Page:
Desecrating, romantic and ironic. Close dialogues, almost fluid atmosphere.
A story of love and friendship, an escape from reality taken to extreme consequences. After being presented in competition in the lagoon, the second work written, directed and performed by Pietro Castellitto It’s called “Aeneas”.
Besides him, also in the cast Giorgio Quarzo Guarascio, Benedetta Porcaroli, Sergio Castellitto, Chiara Noschese, Adamo Dionisi.
We met the director. Here’s what he told us about “Enea”.
Pietro, introduce us to Aeneas, telling us who he is and how he moves in this contemporary Rome
“Enea is a boy of almost 30 years old who comes from a family upper class, but “respectable”. I want to specify this because Aeneas is moved from the need to feel alive and the paralysis he feels and fights against is typical of his time and it has nothing to do with his family who, among other things, is also profoundly human and this is an aspect that I would like to reiterate.
His best friend is called Valentino and he is a newly baptized aviator and together they frequent the most elite and fashionable clubs in Rome and slowly we will also understand that they deal drugs. Told like this it seems like an elitist film but it isn’t because their desire to feel alive is not alive at all, in fact it is typical of all young people in any neighborhood, in any city.
They try to feel the movement of life, they try to move.
Aeneas and Valentino had the courage to move their instincts against the values they inherited, values which perhaps protected them from some evils but which however caged them within pre-established horizons. Instead, they move in a world of their own with extreme freedom.”
How fond are you of this film?
“Very much, perhaps also because the last thing you do seems the most nostalgic. While I was doing it I realized that it was already “past” and it is a film that is on the edge of my youthseeing as I recently turned 32!”.
In the film there is a lot of youth but also decadence. However, you also managed to outline very beautiful adult figures, such as your father (played by your father in reality, i.e. Sergio) and your mother played by Chiara Noschese. Would you like to reach adulthood like them?
“No, as deeply human as they are people (characters), no I wouldn’t want to grow old like them in the film. I would like to reach adulthood as Aeneas would have arrived… if only!…(laugh).
However, this film is also a lot about people and human relationships.
What really interested me was to talk about the consequences of criminal drift in everyday life.
We therefore have a film made up of lunches and family situations and underneath there is a gangster story that you will never see and which every now and then suddenly reaches into the lives of the characters, taking them by surprise.”
Did it put any pressure on you in any way to have people you know, love and respect with you on set, starting with your father?
“No, honestly not. Of course, with my father I might have had some more fears, I wondered if I had ever managed to establish a relationship with him that was functional to what I wanted to achieve and I must say that I succeeded without problems, Indeed, meeting a person in an intimate context and then seeing them in a formal context, I find that it helps you get to know them better. I’ll tell you something: the other day I was in a changing room and a person passed by me who had the exact same smell as my father and I immediately felt a sense of desire to live, to do things, to work! I have therefore grasped what my father will leave me when he dies, I have grasped what his smell of him will leave me, that is, the desire to do things.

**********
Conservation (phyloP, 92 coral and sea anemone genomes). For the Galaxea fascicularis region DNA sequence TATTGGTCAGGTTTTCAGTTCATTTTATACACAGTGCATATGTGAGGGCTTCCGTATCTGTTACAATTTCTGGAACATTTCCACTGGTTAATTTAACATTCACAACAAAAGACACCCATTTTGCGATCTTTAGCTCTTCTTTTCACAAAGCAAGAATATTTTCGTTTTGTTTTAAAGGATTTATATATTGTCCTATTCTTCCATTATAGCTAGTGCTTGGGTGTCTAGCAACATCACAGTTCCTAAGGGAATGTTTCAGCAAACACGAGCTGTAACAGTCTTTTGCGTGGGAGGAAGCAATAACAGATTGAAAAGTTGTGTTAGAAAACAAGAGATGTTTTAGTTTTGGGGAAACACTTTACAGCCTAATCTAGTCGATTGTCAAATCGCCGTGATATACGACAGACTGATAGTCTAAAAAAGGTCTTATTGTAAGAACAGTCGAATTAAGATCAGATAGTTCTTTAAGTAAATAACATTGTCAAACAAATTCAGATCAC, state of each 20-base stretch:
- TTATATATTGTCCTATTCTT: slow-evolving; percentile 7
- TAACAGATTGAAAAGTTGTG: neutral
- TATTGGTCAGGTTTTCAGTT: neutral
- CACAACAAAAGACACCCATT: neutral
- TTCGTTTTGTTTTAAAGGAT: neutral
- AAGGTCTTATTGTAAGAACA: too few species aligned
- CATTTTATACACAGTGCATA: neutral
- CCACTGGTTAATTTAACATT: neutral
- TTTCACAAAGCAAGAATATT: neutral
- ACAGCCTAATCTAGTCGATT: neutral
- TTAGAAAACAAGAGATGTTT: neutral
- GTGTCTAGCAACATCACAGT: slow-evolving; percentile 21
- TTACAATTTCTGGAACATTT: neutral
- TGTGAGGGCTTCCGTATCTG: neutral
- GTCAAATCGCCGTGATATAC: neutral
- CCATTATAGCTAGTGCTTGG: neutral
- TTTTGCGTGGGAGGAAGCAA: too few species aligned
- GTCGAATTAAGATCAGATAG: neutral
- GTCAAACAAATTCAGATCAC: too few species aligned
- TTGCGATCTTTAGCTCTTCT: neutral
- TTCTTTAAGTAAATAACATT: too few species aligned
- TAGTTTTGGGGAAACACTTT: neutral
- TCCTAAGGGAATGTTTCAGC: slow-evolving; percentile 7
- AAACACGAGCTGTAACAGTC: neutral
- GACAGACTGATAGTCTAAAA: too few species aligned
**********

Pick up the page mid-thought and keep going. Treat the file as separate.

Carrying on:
I think it’s a very beautiful thing that I thought about a few days ago but I didn’t tell my father because I’m ashamed of it!”.
Watching your film, reading your book “The Hyperboreans” but also reflecting on your first film “The Predators”, I personally always have the feeling that you like to amaze, that you like to “pull the strings”, and in some way even be disturbing . It is true?
“First of all I like to have fun, then obviously it’s not like someone makes a film a week, so when you do it you try not to amaze at all costs but to find symbolic metaphors.
To be able to be incisive you also have to try to disturb sometimes.”
I also find that in this film you have reached a further aesthetic maturity. How important is aesthetics in a film to you?
“More than aesthetics, the atmosphere is fundamental for me and I understood it especially in this film where it was even more decisive, because “Aeneas” is more liquid than “The Predators”. I find that the atmosphere is that invisible cage within which the characters move and if that cage is credible everything they do will be credible, even the most extreme things.
However, if that cage is missing, the spectator will not accept the trick.
I really think this, I repeat, aesthetics must be functional to the creation of the atmosphere and you can also find the atmosphere while you write, while you make the first inspections and it cannot always be the same because the films also reflect the periods of life in which someone makes those films.”
How do you hope “Aeneas” will be perceived by the public?
“Everyone naturally chooses how to welcome it, but I believe that if one watches it without ideologies and preconceptions it is impossible for them to say “ah it’s the classic film of the rich, the bourgeoisie, the Parioli, cocaine… no, it has nothing to do with it! So whoever says this will be talking bullshit, then they may not like it, but don’t say this that Rome is small and I will pinch you all and find out!” (laugh…)